Dealing with backscatter, revisited

Back in January, I wrote about how I deal with email backscatter nowadays. Since then, I’ve made a notable tweak.

This is that I no longer reject “null-sender” traffic during the SMTP transaction. It turned out that it broke Exim’s implementation of Sender Address Verification, which performs the SAV check using a MAIL FROM of <>, rendering it indistinguishable from a bounce during the SMTP transaction.

Now, I’ve complained about SAV, but I have to be pragmatic anyway (Postel’s law and all that!) — so it was better to just allow other sites to perform SAV lookups against our server, and fix the anti-bounce stuff some other way.

The new method (below) does this, by allowing null-sender SMTP traffic just fine; it detects bounces in Postfix if they arrive via SMTP in RFC-3464 format, and bounces that slip past are then dealt with in a more CPU-intensive manner using the SpamAssassin “VBounce” ruleset (which is part of the now-released SpamAssassin 3.2.0, btw).

This increases the load, since some bounces cannot be rejected at MAIL FROM time now, and instead we have to wait ’til DATA — but CPU hasn’t been a problem recently, so this is ok.

Here are the updated instructions:

In Postfix

In my Postfix configuration, on the machine that acts as MX for my domains — edit ‘/etc/postfix/header_checks’, and add these lines:

/^Content-Type: multipart\/report; report-type=delivery-status\;/  REJECT no third-party DSNs
/^Content-Type: message\/delivery-status; /     REJECT no third-party DSNs

Edit ‘/etc/postfix/’, and ensure it contains:

header_checks = regexp:/etc/postfix/header_checks

Then run:

sudo /etc/init.d/postfix restart

This catches most of the bounces — RFC-3464-format Delivery-Status-Notification messages from other mail servers.

In SpamAssassin

As before, install the Virus-bounce ruleset and set it up. This will catch challenge-response mails, “out of office” noise, “virus scanner detected blah” crap, and bounce mails generated by really broken groupware MTAs — the stuff that gets past the Postfix front-line.

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  1. Posted May 30, 2007 at 20:26 | Permalink

    If you want to totally avoid the processing, you can put hashed cookies in the envelope from (rewrite it like VERP) , if you get a bounce to an address which doesn’t contain a valid cookie, reject it at SMTP time. Of course you have spend a little CPU computing the hash and doing rewrites (in both directions), but it works, and is not RFC ignorant ;-P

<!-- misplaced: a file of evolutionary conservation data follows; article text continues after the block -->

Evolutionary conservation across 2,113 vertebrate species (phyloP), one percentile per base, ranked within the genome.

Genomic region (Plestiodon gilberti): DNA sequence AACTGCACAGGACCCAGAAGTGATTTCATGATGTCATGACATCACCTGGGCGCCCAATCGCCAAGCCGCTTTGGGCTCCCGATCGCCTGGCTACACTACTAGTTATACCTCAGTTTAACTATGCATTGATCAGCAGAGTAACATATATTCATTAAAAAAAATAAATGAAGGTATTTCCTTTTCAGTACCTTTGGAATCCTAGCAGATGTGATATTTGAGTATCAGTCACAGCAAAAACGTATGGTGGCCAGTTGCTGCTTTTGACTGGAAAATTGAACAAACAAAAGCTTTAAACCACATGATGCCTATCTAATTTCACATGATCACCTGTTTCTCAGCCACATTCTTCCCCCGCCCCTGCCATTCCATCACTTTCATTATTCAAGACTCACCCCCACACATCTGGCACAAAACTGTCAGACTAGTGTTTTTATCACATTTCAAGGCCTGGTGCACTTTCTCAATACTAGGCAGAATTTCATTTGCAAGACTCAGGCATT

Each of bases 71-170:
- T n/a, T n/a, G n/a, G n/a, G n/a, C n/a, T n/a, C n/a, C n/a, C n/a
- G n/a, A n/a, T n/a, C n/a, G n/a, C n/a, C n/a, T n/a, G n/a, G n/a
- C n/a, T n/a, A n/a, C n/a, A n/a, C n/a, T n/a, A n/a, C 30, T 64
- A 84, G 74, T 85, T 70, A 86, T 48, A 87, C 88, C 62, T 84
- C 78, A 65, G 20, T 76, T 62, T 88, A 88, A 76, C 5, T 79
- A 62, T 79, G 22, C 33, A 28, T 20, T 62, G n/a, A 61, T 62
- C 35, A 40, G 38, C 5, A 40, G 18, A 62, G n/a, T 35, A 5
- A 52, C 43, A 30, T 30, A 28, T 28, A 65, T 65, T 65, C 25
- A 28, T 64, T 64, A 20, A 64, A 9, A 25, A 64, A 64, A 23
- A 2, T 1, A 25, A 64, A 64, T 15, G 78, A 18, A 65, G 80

I still use exim call-backs, but I use Tony’s recipe for avoiding callbacks to people in’s DSN blacklist (which in effect becomes a whitelist). It still cuts out quite a bit of dictionary spam for me (100s a week).

  2. Posted May 30, 2007 at 22:42 | Permalink

    yeah — maybe someday Postfix will make it easy to use BATV or similar in my envelope sender addresses, and I can ditch half of this. (The other half will still be necessary to combat the more brain-dead bounce generators, the ones that mail the From: header address anyway.)

  3. Posted August 28, 2007 at 14:49 | Permalink

    Can’t you use Postfix’ internal VERP module to encode all addresses? I do something similar with qpsmtpd.

  4. Posted September 23, 2007 at 13:32 | Permalink

    sorry for not replying, Jonas.

    yes, I probably could — but I run my domains on a shared server, and modifying all users’ outbound MAIL FROMs would be a big change — I don’t think everyone on the server would be happy with that.

    There are still sites that can’t deal with BATV-style changing MAIL FROM addresses —, for one.

  5. Posted June 11, 2009 at 16:13 | Permalink

    here is a nice article about how to protect yourself from backscatter spam.

    i think it’s a good read…have a look:

  6. Alex F
    Posted October 28, 2009 at 16:30 | Permalink

    Hi, the fact that you use REJECT in your header check doesn’t it make the whole mechanism useless? Because you bounce back to the supposed sender (who is forged) with the message “no third-party” and you end up with your mail queue getting full with “Connection timed out”. And even if the supposed sender is real, you end up bouncing back to him, and in this case, spamming him.

    Shouldn’t you use DISCARD?

  7. Alex F
    Posted October 29, 2009 at 18:01 | Permalink

    (please mail me back when you give an answers. 10x.)

  8. Joao Luis
    Posted January 12, 2011 at 10:42 | Permalink

    This check gets applied to MIME annexed messages also. Doesn’t this prevents users/postmasters from using this postfix to forward email messages that contains such kind of messages as annexes ? (For example, if I try to forward a failed delivery report to anyone using alpine I get the SMTP error 550 5.7.1 no third-party DSNs).

    Does disabling nested_header_checks (setting it to empty) solves the problem without compromising the original solution’s purpose ?

    (Just asking if anyone with experience can give any feedback on this issue).

  9. Posted October 2, 2012 at 16:00 | Permalink

    Hi, thanks for the helpful site. Just thought you’d like to know that although I didn’t find a solution that helped me here, I did eventually find one here: